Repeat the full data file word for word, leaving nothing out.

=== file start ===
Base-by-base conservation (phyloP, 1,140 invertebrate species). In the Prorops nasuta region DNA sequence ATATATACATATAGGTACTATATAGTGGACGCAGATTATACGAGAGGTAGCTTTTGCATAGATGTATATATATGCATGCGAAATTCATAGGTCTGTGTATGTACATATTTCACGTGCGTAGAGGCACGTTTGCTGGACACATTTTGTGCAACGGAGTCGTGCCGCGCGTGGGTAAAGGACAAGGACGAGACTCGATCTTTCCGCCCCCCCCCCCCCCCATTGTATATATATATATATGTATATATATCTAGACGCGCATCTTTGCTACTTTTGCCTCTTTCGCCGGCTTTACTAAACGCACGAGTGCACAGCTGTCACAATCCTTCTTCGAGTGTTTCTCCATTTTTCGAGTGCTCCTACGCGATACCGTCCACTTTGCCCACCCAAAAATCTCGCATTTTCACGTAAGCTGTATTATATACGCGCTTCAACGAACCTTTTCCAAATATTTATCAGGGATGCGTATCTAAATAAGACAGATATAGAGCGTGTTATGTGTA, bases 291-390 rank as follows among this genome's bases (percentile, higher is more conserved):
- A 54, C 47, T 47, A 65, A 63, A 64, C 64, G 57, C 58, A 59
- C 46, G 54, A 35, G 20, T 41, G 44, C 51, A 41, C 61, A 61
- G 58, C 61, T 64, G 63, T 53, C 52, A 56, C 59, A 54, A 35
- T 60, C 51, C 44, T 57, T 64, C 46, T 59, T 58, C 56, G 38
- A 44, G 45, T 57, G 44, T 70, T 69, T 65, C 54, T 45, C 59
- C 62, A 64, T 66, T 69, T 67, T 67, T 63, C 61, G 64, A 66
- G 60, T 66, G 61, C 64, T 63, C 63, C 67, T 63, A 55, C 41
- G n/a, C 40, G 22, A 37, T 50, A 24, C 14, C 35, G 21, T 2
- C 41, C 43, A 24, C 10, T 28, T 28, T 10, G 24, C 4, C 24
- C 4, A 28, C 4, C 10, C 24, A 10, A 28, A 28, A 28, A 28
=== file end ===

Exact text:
Base-by-base conservation (phyloP, 1,140 invertebrate species). In the Prorops nasuta region DNA sequence ATATATACATATAGGTACTATATAGTGGACGCAGATTATACGAGAGGTAGCTTTTGCATAGATGTATATATATGCATGCGAAATTCATAGGTCTGTGTATGTACATATTTCACGTGCGTAGAGGCACGTTTGCTGGACACATTTTGTGCAACGGAGTCGTGCCGCGCGTGGGTAAAGGACAAGGACGAGACTCGATCTTTCCGCCCCCCCCCCCCCCCATTGTATATATATATATATGTATATATATCTAGACGCGCATCTTTGCTACTTTTGCCTCTTTCGCCGGCTTTACTAAACGCACGAGTGCACAGCTGTCACAATCCTTCTTCGAGTGTTTCTCCATTTTTCGAGTGCTCCTACGCGATACCGTCCACTTTGCCCACCCAAAAATCTCGCATTTTCACGTAAGCTGTATTATATACGCGCTTCAACGAACCTTTTCCAAATATTTATCAGGGATGCGTATCTAAATAAGACAGATATAGAGCGTGTTATGTGTA, bases 291-390 rank as follows among this genome's bases (percentile, higher is more conserved):
- A 54, C 47, T 47, A 65, A 63, A 64, C 64, G 57, C 58, A 59
- C 46, G 54, A 35, G 20, T 41, G 44, C 51, A 41, C 61, A 61
- G 58, C 61, T 64, G 63, T 53, C 52, A 56, C 59, A 54, A 35
- T 60, C 51, C 44, T 57, T 64, C 46, T 59, T 58, C 56, G 38
- A 44, G 45, T 57, G 44, T 70, T 69, T 65, C 54, T 45, C 59
- C 62, A 64, T 66, T 69, T 67, T 67, T 63, C 61, G 64, A 66
- G 60, T 66, G 61, C 64, T 63, C 63, C 67, T 63, A 55, C 41
- G n/a, C 40, G 22, A 37, T 50, A 24, C 14, C 35, G 21, T 2
- C 41, C 43, A 24, C 10, T 28, T 28, T 10, G 24, C 4, C 24
- C 4, A 28, C 4, C 10, C 24, A 10, A 28, A 28, A 28, A 28